Wednesday 13 May 2020

On The Road Not Taken by Paul Dodgson @pauldodgson BLOG TOUR #GuestReview @jaustenrulesok #RandomThingsTours @unbounders

On the Road Not Taken is a memoir about the transformational power of musicIt begins with a boy growing up in a small town on the Kent coast in the 1970s, who learns to play the guitar and dreams of heading out on the open road with a head full of songs. But when the moment comes to make the choice he is not brave enough to try and do it for a living.
Time passes but the desire to explain the world through music never goes away. And as the years go by it gets harder and harder to risk looking like a fool, of doing the very thing he would most like to do, of actually being himself. Eventually, thirty-five years later, when it feels like time is running out, he walks out onto a stage in front of 500 people and begins to sing again.
What follows is an extraordinary period of self-discovery as he plays pubs, clubs, theatres and festivals, overcoming anxiety to experience the joy of performance.

On The Road Not Taken by Paul Dodgson was published in August 2019 by Unbound.

I'm delighted to welcome guest reviewer Louise Wykes to Random Things today, sharing her review of the book for the #RandomThingsTours Blog Tour.

You can find Louise on Twitter @jaustenrulesok

Louise's Review of On The Road Not Taken

On The Road Not Taken by Paul Dodgson was published by Unbound on 22nd August 2019. I would like to thank the publisher for sending me a copy to review and Anne Cater for agreeing to host my review on her blog. 
I was attracted to the blurb of this book as it promised a tale of someone who had left trying to fulfil his lifelong dream until later in life so was interested to read about how a journey like this would be undertaken. The author writes in his introduction that the book was not intended as a full autobiography but rather more of a memoir whereby he is moulding the story he is telling into something that is more palatable to a reader rather than a dry record of facts.. He accepts that the messiness of real life cannot be neatly tied up in the way a conventional novel could be. 
The author alternates his chapters between his young years in the late 1970s where he starts discovering more about music and how much it will consume his life and his current day life in 2016 and 2017. The chapters have song titles as headers and sometimes it becomes clear from what happens in each chapter why the song is chosen but for others it’s a little less obvious (well it was for me anyway). 
As a mum to three children who sometimes finds it hard to fit in reading with everyday life, I have to say I do appreciate short chapters but I felt in this book the chapters were too short to feel as if I was really involved in seeing the worlds that the author wanted me to see. I would have felt more engaged with the story in both timelines if each chapter had been longer and more involved. I know that the author is a songwriter also and maybe it was his intention to have little vignettes into his world but I felt they weren’t enough for me to feel as if I had an emotional connection with what was happening on the page.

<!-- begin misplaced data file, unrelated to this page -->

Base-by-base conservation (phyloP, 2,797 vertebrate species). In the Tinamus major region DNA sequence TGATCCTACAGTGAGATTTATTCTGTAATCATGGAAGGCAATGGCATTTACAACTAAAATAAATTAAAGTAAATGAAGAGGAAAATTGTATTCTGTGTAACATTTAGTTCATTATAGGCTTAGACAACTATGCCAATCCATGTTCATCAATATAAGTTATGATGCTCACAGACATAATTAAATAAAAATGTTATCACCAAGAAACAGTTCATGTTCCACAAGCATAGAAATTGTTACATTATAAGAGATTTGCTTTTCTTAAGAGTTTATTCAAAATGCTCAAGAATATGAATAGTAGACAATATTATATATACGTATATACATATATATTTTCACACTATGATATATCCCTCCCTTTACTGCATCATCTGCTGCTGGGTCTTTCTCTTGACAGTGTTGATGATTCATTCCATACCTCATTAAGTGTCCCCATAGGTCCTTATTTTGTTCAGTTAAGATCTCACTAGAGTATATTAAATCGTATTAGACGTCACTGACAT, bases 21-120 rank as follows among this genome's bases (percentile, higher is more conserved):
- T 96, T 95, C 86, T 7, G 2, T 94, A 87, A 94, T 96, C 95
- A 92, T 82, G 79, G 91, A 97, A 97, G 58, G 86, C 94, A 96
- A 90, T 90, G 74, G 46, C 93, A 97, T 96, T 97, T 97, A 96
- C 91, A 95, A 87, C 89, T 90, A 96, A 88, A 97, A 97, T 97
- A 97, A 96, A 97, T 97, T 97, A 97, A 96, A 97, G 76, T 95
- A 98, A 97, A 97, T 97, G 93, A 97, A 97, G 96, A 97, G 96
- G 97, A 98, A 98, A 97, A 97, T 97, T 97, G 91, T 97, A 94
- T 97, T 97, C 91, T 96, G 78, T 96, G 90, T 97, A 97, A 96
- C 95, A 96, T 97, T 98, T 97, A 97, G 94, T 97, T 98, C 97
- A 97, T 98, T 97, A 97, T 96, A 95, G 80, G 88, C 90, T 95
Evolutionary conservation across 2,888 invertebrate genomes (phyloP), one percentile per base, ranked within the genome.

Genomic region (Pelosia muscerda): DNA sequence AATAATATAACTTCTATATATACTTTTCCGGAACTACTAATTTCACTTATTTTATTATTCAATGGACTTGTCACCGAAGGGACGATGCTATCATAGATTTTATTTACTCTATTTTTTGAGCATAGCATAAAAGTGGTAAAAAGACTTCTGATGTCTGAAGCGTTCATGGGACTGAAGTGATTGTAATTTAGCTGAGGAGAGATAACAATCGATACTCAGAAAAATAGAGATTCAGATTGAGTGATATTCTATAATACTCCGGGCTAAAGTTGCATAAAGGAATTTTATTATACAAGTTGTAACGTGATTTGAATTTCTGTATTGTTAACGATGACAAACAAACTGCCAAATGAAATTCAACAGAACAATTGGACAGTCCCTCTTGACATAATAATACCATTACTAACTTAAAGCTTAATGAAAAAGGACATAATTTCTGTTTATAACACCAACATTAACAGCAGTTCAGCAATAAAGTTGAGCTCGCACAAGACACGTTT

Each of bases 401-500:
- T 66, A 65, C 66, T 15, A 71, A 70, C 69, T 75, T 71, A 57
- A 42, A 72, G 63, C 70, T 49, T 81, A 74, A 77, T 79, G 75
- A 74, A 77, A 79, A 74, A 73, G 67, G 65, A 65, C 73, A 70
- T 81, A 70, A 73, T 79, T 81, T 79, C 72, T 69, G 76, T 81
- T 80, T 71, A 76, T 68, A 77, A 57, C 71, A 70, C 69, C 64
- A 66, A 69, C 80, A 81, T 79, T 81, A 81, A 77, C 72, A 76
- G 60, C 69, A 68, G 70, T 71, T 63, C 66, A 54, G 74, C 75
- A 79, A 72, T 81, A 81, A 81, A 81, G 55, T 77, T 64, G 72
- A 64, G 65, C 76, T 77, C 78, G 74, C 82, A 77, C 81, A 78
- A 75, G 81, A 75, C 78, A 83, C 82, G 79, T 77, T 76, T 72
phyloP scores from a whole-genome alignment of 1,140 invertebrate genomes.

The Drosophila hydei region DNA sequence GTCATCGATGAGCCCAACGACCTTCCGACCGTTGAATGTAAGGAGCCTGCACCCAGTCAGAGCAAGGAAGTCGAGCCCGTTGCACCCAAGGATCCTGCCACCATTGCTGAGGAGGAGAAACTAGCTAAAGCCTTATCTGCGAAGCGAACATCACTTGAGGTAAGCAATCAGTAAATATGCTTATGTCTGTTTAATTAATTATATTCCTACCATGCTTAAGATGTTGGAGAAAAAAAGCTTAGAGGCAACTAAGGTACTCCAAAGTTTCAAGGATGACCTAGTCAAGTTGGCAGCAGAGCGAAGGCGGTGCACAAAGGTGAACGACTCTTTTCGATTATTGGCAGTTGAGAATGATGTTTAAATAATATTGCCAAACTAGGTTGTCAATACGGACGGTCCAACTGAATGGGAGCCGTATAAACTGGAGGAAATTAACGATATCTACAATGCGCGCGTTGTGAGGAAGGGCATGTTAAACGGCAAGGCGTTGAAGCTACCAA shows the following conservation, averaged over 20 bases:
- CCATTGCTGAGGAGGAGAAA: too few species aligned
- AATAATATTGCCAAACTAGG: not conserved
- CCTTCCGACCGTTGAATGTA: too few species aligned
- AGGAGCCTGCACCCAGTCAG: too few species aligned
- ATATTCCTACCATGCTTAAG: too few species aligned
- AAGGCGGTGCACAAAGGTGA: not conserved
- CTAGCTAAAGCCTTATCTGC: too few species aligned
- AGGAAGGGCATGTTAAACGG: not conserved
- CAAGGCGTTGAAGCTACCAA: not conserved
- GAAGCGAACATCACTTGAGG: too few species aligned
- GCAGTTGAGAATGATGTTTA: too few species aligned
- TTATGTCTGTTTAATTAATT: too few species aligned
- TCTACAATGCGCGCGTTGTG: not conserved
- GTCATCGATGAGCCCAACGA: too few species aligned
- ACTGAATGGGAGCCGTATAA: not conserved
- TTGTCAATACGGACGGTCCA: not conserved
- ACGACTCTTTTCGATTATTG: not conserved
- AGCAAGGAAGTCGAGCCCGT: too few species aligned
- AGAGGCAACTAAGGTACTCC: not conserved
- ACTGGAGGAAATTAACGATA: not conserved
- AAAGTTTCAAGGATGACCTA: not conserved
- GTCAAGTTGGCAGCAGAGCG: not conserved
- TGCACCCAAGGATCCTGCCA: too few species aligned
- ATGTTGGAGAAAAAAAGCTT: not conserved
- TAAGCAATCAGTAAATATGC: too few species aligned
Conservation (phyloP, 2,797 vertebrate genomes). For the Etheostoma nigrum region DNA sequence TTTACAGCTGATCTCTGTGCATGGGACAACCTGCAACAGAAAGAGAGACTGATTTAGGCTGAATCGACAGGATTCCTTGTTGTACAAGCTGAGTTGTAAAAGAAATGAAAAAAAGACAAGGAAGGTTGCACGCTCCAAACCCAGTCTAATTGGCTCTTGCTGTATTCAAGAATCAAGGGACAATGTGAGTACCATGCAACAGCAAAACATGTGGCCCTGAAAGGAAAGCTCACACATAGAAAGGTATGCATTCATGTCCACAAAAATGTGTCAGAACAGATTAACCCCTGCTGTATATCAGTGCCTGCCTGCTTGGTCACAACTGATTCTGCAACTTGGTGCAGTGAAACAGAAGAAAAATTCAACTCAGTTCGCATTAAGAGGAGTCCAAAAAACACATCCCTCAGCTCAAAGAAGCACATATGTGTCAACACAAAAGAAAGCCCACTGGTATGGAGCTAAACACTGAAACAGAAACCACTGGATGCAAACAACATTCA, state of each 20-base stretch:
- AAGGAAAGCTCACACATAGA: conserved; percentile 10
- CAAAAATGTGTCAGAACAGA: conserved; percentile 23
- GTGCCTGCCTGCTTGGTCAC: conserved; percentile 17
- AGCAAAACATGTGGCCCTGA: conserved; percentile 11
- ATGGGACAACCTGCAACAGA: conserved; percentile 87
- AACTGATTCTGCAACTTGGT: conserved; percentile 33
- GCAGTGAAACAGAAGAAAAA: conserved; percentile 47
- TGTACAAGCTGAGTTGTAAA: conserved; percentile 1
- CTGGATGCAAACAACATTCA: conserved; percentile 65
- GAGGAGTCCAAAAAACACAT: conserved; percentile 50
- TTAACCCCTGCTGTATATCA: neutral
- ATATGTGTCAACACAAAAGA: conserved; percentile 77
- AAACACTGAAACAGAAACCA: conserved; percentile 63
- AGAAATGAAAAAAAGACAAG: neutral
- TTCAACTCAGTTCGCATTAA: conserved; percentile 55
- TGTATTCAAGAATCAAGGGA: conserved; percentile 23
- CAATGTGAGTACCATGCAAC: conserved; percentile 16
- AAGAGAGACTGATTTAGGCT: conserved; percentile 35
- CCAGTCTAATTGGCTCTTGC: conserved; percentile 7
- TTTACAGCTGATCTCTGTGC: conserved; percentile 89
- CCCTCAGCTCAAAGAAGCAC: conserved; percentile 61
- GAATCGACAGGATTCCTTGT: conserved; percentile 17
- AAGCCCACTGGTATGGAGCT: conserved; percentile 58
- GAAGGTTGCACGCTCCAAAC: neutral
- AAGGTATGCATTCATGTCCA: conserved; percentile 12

I felt that I engaged far more fully with the chapters dealing with the author’s childhood. There seemed to be more insight in these chapters and they moved me more. I felt in the chapters dealing with his current life that there seemed to be a wall between the author and myself as a reader. Maybe the author was
more conscious that these chapters were closer to him and his real life so maybe was unconsciously editing himself in his reactions.
On the whole I felt that this book lacked narrative drive. I appreciate that this is a memoir and not a work of fiction, but I felt little compulsion to keep turning the pages to discover what happened in each time period, maybe if I had I may have enjoyed the book more. I also have to confess that I am not a musical person at all so I may not have been the intended audience. The writing is clean and concise and I really felt connected with the author in his childhood chapters and I am pleased that eventually the author succeeded in doing what he wanted, finally, in his life.

Paul Dodgson is a writer, radio producer, teacher and musician. 
Paul joined the BBC as a studio manager and went on to become a producer making programmes for all BBC Radio networks. 
In 2001 Paul left the BBC and has since written 16 plays for BBC Radio 4 and been a member of the Eastenders writing team. 
In the theatre Paul has written several plays for young people and been commissioned to write music and lyrics for five musicals including The Nutcracker at Theatre Royal Bath and Nuffield Southampton. 
Paul has taught creative writing around the world, has been writer-in-residence at Exeter University and a Hawthornden Fellow. 
Paul has a particular interest in teaching techniques of memoir writing and three of his BBC radio plays have told life stories including On The Road Not Taken, which began life on BBC Radio 4.

Twitter @pauldodgson

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